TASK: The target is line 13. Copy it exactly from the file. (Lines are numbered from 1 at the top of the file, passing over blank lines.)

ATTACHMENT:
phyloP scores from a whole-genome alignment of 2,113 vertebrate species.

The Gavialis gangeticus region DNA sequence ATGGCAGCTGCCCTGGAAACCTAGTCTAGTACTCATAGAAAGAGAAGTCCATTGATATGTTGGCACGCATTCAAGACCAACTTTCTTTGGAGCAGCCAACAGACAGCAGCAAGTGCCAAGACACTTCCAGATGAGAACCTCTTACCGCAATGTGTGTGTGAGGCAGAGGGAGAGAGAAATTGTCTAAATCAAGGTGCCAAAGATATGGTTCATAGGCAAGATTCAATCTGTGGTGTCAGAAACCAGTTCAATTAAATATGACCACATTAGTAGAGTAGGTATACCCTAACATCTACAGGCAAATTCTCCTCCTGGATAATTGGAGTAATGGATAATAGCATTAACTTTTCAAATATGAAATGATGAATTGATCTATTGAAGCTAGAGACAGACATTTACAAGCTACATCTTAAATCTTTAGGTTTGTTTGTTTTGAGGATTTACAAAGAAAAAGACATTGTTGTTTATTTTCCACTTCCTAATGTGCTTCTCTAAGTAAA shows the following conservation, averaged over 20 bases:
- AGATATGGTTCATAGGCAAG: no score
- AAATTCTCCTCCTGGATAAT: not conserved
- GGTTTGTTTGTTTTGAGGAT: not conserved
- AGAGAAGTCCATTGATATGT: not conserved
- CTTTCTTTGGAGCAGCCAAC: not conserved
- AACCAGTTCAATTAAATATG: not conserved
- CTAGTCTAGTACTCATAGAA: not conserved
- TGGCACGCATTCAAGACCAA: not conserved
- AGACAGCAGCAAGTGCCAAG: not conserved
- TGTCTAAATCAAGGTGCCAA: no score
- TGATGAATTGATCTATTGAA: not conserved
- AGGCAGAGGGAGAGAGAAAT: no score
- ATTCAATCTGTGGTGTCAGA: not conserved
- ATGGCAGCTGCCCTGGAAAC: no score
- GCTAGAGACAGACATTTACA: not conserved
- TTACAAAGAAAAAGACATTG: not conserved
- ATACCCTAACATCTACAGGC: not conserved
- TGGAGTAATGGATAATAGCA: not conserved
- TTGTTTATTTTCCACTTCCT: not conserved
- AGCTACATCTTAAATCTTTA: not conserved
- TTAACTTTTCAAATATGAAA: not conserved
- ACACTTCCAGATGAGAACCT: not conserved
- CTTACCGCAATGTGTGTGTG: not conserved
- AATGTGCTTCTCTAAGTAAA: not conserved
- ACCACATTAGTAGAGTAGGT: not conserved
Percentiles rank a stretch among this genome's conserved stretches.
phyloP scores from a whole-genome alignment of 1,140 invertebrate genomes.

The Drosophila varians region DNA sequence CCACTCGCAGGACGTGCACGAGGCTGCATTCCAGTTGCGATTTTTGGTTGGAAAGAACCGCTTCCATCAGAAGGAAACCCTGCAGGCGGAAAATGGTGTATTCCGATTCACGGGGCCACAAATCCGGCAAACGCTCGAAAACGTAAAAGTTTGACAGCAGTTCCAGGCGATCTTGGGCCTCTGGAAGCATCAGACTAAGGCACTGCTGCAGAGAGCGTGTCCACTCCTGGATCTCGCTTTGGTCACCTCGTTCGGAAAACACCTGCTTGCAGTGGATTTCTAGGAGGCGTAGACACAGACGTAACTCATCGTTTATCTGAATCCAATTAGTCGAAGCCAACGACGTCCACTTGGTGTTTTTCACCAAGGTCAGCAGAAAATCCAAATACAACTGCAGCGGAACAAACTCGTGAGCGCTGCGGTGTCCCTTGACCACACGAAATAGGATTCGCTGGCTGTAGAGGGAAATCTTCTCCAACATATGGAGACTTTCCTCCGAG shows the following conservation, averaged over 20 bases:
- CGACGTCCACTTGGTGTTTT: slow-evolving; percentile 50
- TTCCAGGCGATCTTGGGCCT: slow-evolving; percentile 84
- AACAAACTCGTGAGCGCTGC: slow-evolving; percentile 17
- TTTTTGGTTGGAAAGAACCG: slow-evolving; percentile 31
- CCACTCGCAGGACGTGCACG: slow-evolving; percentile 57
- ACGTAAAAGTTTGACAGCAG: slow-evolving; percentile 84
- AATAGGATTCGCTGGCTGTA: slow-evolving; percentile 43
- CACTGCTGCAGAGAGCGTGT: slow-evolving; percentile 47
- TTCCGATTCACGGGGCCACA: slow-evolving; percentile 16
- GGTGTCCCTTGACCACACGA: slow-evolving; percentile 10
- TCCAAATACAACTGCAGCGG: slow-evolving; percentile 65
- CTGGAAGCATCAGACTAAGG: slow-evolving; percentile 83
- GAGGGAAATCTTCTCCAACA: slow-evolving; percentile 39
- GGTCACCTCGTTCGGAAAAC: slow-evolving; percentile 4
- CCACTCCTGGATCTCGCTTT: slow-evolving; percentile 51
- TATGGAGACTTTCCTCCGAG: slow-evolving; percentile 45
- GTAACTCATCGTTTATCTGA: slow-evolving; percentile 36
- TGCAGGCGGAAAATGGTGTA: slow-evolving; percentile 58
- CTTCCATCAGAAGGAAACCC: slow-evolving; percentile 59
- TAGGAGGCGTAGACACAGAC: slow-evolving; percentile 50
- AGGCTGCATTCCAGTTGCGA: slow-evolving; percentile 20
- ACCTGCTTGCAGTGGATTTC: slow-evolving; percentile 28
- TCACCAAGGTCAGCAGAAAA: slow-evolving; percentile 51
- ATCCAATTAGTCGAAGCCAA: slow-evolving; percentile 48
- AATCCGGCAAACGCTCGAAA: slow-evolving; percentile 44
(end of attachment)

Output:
- TGATGAATTGATCTATTGAA: not conserved